In British Columbia, personal injury claims are governed by the Law of Negligence. This law states that a person who has suffered an injury due to another person’s negligence has a right to seek compensation for their losses. To prove negligence and liability, the injured party must show that the other party was at fault and that their actions or inactions caused the injury.
A social media check can determine whether the injured party’s conduct before or after the accident was consistent with the facts of the case and whether any pre-existing conditions may have contributed to their injury.
For example, let us take the hypothetical case of Jake, a young carpenter who was rear-ended six months ago and could not fully return to work due to limiting neck and upper back pain. Because Jake is a contractor, he depends on his labour to sustain himself. The doctors have told him that his condition may be permanent, so Jake seeks a lawyer to commence legal action against the driver who rear-ended him.
During the process, Jake decides that the warmth of a Mexican holiday is just what he needs to alleviate his pain and stress, so he accepts his friends’ invitation to join them. One day, Jake feels better than in the past six months, so when his friends dare him to jump from a cliff in Acapulco, he does it. Jake is so happy and proud that he posts photos and videos of the trip on social media. The problem is that the defendant’s lawyer has seen the videos and now argues that Jake is not telling the truth.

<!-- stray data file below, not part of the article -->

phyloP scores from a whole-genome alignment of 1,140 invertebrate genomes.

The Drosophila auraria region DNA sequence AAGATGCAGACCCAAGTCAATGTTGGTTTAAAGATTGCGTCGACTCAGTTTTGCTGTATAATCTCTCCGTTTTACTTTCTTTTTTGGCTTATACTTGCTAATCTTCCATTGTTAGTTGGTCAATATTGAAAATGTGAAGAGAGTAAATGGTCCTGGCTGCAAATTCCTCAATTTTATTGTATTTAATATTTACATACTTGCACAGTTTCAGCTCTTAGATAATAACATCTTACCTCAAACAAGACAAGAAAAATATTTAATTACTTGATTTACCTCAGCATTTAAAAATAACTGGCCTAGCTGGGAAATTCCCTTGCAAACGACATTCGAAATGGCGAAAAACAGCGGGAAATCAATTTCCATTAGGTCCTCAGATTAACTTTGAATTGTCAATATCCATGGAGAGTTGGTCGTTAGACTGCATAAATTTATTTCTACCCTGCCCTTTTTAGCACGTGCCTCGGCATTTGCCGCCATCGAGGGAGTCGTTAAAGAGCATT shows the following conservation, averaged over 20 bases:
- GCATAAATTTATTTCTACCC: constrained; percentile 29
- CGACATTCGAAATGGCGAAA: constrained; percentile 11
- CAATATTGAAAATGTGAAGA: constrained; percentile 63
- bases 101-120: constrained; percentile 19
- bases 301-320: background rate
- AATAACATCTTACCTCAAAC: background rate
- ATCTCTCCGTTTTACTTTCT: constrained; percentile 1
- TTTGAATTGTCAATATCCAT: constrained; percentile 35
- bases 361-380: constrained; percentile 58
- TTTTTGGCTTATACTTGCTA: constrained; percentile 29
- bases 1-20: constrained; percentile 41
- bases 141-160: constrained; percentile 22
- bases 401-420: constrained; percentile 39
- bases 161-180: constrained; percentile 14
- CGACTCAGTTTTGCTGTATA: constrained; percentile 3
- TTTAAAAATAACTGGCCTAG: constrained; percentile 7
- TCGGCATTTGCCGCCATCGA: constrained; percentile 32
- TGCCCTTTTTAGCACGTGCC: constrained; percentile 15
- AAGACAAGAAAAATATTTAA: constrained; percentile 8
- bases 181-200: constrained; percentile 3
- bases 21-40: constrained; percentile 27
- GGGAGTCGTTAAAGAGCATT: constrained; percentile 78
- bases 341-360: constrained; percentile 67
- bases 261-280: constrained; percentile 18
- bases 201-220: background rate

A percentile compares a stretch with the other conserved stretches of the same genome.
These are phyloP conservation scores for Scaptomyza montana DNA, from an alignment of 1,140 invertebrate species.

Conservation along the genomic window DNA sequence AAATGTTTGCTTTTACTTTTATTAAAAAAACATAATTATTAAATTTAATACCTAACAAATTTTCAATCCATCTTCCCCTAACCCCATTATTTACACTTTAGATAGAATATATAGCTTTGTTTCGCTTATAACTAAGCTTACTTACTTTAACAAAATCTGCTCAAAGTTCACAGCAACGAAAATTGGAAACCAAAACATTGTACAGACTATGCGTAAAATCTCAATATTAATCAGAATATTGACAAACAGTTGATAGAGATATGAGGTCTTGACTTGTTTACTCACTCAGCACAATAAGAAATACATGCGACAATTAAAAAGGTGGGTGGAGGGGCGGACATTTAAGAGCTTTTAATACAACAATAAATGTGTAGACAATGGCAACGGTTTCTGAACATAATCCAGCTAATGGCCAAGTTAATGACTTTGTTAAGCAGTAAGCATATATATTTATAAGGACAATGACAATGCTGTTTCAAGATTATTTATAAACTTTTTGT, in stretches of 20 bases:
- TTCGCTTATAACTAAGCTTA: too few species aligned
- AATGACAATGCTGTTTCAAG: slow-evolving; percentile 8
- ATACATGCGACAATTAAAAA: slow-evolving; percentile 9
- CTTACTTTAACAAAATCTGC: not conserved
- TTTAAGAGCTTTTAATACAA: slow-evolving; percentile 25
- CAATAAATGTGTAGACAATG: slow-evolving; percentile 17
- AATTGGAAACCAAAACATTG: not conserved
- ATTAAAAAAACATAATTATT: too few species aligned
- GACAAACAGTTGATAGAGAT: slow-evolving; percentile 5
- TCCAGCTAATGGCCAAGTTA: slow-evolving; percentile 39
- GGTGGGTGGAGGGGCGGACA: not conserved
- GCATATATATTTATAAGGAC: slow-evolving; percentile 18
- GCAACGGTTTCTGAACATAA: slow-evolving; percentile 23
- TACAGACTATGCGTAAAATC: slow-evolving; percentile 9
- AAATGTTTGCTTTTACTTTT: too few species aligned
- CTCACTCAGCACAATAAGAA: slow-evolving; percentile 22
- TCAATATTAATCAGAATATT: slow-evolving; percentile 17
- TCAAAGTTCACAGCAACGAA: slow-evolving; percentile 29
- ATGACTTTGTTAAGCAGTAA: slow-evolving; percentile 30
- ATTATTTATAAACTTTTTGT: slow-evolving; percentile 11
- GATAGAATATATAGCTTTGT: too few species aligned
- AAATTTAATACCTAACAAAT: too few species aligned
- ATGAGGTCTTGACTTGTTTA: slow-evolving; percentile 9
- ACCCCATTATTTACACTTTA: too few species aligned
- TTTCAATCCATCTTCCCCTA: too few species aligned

In British Columbia, the courts have held that a person’s conduct on social media can be used as evidence in a personal injury claim. This means that if someone posts something on social media that contradicts their account of the accident or their claims of injury or suffering, it could be used against them in a court of law.
For social media evidence to be admissible in court, it must meet the criteria set out by the British Columbia Supreme Court and be consistent with the Rules of Evidence. This includes proving that the evidence is relevant to the case, that it is reliable and authentic, and that it is not unduly prejudicial. Furthermore, the evidence must be presented in a clear, concise, and credible manner.